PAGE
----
Haas F1 team aiming to pass crash tests for 2022 car this month

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Ahead of this season, the American squad finished assembling its car in Bahrain ahead of the start of pre-season testing as the chassis was basically unchanged from 2020.

But with a rules overhaul for next season meaning teams will have all-new cars, Haas will finish assembling it in the Dallara factory in Italy before flying to Barcelona for the first of two tests.

Haas team principal Gunther Steiner is hopeful all the mandatory crash tests will be done before the end of this week.

He said the final crash test was scheduled for right before Christmas.

“We’ve done some preliminary crash test because you don’t do the chassis complete straight away,” Steiner said. “You do a part of it.

“Hopefully we pass it, you know, that is the aim. And no, the car will be assembled before [the first test] and this year we assemble it again in Italy, like we did before.

“We didn’t do that last year because it was an existing car. It was the car from 2020 which we just rebuilt that changed a few paths but we are going to assemble it again in Italy, because all the technical people is there and a lot of the parts are made by Dallara.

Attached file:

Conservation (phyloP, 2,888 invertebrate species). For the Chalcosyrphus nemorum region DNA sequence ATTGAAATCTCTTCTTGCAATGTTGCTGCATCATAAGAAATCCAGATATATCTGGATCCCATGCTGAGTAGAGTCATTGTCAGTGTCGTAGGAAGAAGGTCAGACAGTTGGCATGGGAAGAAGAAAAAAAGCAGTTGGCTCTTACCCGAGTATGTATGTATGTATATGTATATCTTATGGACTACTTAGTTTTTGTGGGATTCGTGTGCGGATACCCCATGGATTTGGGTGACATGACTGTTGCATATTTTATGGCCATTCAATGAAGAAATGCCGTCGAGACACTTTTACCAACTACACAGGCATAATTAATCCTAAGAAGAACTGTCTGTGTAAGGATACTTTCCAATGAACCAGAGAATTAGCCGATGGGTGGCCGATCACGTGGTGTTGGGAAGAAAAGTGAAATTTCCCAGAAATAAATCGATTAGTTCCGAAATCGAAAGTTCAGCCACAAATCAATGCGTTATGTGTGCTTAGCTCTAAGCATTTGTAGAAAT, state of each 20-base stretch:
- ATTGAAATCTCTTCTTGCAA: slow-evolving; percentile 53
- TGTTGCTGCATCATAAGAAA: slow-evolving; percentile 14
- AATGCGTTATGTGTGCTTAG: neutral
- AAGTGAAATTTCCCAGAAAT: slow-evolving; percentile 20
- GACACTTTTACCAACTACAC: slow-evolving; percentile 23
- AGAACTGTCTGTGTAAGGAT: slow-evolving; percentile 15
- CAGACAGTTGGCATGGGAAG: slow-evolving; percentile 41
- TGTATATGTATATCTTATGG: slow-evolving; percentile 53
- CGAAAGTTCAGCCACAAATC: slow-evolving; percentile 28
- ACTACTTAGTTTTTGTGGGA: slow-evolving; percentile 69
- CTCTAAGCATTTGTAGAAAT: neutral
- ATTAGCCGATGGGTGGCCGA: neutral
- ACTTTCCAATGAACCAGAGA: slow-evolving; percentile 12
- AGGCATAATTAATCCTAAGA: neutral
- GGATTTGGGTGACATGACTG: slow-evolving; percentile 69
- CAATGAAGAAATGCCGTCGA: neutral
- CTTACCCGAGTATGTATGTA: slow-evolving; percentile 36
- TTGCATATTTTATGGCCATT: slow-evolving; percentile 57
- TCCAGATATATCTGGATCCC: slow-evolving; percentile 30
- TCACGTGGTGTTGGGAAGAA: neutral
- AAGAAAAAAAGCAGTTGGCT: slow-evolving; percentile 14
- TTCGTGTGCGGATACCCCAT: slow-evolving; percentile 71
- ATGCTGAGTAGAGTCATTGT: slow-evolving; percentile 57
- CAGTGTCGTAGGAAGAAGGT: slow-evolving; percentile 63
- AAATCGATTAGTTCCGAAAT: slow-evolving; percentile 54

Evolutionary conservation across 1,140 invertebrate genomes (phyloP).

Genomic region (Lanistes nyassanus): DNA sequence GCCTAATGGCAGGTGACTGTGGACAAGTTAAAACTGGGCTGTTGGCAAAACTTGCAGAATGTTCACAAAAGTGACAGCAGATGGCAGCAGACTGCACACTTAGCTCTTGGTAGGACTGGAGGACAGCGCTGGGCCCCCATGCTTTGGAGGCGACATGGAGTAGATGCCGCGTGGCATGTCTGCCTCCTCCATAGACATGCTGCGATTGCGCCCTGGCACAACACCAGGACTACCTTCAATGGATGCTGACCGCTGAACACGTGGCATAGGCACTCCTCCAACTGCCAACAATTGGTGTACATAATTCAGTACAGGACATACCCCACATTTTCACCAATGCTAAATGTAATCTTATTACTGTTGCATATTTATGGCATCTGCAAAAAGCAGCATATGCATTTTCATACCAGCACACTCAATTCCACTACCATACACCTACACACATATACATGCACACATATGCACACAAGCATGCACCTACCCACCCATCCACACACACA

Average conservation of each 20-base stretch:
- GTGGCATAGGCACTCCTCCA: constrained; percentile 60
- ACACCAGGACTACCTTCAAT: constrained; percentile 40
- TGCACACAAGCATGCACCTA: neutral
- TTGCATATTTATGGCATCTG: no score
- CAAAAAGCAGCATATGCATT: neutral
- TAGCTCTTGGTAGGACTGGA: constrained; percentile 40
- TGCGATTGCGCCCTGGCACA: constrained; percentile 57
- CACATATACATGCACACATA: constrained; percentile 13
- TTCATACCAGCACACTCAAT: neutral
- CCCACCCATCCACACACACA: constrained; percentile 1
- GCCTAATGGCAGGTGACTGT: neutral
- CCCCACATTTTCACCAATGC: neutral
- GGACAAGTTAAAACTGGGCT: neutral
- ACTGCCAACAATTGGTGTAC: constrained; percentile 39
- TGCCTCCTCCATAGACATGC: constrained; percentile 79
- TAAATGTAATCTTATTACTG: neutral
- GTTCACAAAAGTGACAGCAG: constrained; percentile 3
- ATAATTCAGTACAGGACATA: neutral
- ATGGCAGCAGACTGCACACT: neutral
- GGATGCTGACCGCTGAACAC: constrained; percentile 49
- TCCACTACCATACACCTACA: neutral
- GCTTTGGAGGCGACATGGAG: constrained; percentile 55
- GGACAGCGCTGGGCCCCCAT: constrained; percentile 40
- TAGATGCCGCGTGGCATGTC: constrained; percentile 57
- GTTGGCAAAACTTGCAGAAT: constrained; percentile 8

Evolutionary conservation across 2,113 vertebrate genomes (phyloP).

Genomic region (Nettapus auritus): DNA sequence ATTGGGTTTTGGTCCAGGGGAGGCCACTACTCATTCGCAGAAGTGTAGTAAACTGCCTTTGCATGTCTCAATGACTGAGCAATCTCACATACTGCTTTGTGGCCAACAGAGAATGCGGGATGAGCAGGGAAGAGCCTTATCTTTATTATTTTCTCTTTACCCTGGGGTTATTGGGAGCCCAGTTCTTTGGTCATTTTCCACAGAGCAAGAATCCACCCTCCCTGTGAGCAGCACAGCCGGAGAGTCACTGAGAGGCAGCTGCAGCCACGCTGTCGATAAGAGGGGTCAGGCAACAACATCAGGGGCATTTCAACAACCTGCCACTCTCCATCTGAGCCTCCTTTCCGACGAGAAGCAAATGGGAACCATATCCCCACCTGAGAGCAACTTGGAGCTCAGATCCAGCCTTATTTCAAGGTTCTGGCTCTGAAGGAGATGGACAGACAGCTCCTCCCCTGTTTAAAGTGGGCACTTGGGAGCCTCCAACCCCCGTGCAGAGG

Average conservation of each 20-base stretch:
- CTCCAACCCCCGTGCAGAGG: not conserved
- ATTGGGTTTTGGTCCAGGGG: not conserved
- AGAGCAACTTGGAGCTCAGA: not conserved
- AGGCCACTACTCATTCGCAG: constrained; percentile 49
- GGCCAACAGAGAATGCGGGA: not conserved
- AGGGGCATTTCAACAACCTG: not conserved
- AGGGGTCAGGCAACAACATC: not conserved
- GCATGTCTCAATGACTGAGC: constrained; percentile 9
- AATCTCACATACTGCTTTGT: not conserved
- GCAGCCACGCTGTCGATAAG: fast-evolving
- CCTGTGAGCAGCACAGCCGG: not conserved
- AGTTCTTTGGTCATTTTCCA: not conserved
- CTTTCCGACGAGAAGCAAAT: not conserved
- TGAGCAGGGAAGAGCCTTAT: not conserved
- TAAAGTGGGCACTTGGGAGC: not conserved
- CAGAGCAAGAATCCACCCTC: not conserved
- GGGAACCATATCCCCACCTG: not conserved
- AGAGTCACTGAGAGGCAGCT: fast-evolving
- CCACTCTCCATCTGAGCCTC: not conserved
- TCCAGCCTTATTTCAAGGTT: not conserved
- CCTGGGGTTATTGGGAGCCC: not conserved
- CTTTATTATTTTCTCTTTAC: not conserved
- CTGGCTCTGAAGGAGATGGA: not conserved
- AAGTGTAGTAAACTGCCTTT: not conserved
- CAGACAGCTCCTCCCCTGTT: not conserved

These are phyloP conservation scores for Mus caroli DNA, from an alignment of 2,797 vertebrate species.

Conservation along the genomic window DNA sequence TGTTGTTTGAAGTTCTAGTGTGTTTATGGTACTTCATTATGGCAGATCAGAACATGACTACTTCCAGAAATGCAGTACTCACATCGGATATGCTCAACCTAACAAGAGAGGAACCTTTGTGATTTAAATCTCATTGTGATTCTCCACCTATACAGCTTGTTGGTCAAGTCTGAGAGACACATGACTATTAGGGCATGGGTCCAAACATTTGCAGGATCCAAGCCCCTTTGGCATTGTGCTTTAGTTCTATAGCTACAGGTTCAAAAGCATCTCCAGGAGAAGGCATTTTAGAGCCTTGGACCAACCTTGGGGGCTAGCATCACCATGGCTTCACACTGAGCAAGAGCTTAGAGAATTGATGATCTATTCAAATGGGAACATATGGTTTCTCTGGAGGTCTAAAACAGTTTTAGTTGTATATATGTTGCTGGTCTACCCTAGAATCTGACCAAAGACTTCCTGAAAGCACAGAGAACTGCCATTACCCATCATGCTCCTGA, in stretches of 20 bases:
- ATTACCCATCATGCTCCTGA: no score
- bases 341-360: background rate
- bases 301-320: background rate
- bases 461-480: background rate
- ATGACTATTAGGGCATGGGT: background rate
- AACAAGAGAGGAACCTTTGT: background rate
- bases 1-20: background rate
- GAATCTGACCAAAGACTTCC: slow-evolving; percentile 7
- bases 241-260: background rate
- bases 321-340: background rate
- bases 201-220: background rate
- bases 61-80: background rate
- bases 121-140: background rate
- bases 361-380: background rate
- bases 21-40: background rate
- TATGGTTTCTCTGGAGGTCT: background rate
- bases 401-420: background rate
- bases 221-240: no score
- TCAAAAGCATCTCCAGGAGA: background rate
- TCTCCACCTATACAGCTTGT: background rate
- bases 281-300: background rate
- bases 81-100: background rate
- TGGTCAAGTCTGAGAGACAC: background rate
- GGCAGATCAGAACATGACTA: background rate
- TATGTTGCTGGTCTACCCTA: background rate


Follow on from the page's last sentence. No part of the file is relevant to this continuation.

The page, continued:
“So it’s better to be in their facility when we assemble the first car, and then from there we take it to Spain [for the test].”

Pietro Fittipaldi, Haas F1 Team VF-19 Mule

Pietro Fittipaldi, Haas F1 Team VF-19 Mule

Photo by: Mark Sutton / Motorsport Images

Haas decided not to develop its car during the 2021 season and instead focus on next year’s single-seater in the hope of hitting the ground running when the new regulations come into play.

That approach meant the team spent all season at the back of the field, being the only squad not to score any points in 2021.

Steiner admits, however, that Haas’ approach cannot hide the fact that the team is the smallest on the grid and that it can’t be expected to make huge progress.

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“I think we will be still the underdog, which is trying to punch above its weight, because our structure is exactly the same like it was in ’18, ’19,” he added.

“We changed a little bit instead of using Dallara people now we’ve got our own people and some of the people from Ferrari, which were moved from there, because of the budget cap.

“But we are still the smallest team.

“I think people wise, production wise obviously we are by far the smallest, so I think we’re still the team we were in 2018.

“And we want to get back to ’16, ’17, ’18, ’19, whatever you want to call it. We still want to be known to be that.”

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